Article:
I guess technically they were not the Justice League OF America, as their title was just “Justice League America,” and they also had a counterpart in Europe, cleverly titled “Justice League Europe”. When I was in 7th grade, I “made up” a team called The Protection Agency, and then placed them all over the globe. “Protection Agency Asia” and “Protection Agency Australia” were two of the teams, and if you don’t get the pattern from those two, I am not sure you should be allowed to read this or any blog.
I was accused, rightfully so, by my pals of just copying Justice League. Of course, I could not admit this, so I clung as hard as I could to the fact that I put a Protection Agency on every continent and not just two, thus making my idea much different than JLA or JLE. Yeah, they didn’t buy it either. What we all bought, or at least tried to buy, was this:
The JLA had little identity in this time. They were past the Maguire/Giffen/Dematteis humorous BWAHAHAHAHA era (which should be checked out by those who haven’t ever seen those JL comics. They are as good as you have been told.), but they haven’t really established themselves as anything but a generic super-hero team. They are a group of B-Listers and The Man of Tomorrow. I’m not knocking these guys; I am a fan of all of them, and I especially love Guy Gardner and Blue Beetle. My sister, Angel Hayes (who does work here at The Unspoken Decade too), is a giant Booster Gold fan. But there’s something about this team that just doesn’t work for me. Maybe it is Maxima, a former Superman villain, being on the team, or maybe it is a lack of Martian Manhunter at this time, but it just doesn’t always feel like the JLA. I do like them, though, because as I have said in other entries, this is MY era, so this was MY JLA in a certain sense. Even the JLA with Nuklon and Blue Devil holds a near and dear place to my heart, although Morrison’s JLA did eventually supplant this group as MY JLA later.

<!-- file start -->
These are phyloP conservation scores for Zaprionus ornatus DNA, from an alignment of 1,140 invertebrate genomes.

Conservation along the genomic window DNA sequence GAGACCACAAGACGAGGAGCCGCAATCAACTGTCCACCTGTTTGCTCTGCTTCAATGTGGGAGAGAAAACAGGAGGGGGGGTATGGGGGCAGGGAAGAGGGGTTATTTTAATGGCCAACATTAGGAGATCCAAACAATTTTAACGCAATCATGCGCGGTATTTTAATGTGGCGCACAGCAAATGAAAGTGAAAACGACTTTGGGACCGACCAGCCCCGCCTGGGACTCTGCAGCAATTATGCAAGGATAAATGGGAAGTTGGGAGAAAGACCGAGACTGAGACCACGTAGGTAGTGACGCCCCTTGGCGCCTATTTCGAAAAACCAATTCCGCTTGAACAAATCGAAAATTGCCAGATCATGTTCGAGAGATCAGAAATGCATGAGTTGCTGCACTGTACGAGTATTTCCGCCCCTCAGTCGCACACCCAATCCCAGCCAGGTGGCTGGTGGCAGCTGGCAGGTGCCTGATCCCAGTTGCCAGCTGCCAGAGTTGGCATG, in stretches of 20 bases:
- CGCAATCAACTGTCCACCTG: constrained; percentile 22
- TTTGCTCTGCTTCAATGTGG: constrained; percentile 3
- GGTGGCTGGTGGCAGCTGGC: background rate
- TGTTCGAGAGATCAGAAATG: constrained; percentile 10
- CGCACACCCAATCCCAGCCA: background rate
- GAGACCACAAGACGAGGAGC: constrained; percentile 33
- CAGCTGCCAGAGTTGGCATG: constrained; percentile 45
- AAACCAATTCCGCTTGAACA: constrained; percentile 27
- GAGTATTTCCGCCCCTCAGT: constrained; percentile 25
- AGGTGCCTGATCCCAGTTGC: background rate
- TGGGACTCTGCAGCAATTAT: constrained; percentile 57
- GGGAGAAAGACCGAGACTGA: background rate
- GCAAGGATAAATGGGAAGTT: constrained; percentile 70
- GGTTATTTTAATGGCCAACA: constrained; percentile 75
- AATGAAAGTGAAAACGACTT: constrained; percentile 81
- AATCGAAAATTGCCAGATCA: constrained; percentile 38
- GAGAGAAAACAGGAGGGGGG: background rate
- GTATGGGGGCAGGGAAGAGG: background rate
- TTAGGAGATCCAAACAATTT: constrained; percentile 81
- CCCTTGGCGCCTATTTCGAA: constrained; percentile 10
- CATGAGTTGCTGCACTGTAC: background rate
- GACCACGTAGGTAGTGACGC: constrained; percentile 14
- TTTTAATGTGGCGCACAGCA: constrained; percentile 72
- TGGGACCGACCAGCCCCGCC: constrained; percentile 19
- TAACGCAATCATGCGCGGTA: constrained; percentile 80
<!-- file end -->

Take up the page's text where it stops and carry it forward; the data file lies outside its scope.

I wonder if that powerhouse line-up in Morrison’s JLA could have done better against Doomsday than this Justice League did. One thing is for sure: They could not have done much worse.
As bad as Guy Gardner got it, he didn’t lose out nearly as badly as Blue Beetle, who was literally beaten into a coma. I’m not one of those folks who misuses literally, so you can stop cringing now.
As Blue Beetle lay dying, his best friend was hurtling through the sky, having been punched by Doomsday. REALLY HARD. Thankfully, Booster Gold literally has friends in high places. Now you can cringe.
The books do a fantastic job of very quickly getting Doomsday over as a force to be reckoned with. What made him even more palatable to readers, especially readers my age when this came out, is the fact that Doomsday was shrouded in mystery. I don’t mean that he was wearing that awesome Night Trap villain suit; I mean that no one knew who he was. I think nearly every character that got hot in the early 90’s had a past that was at least cloudy, if not as outright murky as The Everglades at midnight on an overcast night. Ghost Rider, Cable, and Wolverine all immediately spring to mind as examples of this phenomenon.
Sacrificing the JLA, even if it wasn’t your Daddy’s JLA or even Grant Morrison’s JLA, made Doomsday seem formidable, but the next question had to be how they’d make Superman seem just as formidable. The answer is an old-school wrestling tactic: THE NO-SELL!
Then they beat on each other. A LOT! This had to be one of the most savage fights in the history of Superman, and it had to happen against the most savage opponent he ever faced. You would think that whoever killed Superman should have been well-known, but I think having the character that killed Superman (and the character that broke the Batman) comes out of nowhere really showed the inherent danger of being a superhero. Since we know that these stories are fictional, we can forget how serious these adventures can be. Having a new guy come out of the woodwork and destroy an established character reminds the audience of that danger, thus inspiring new interest.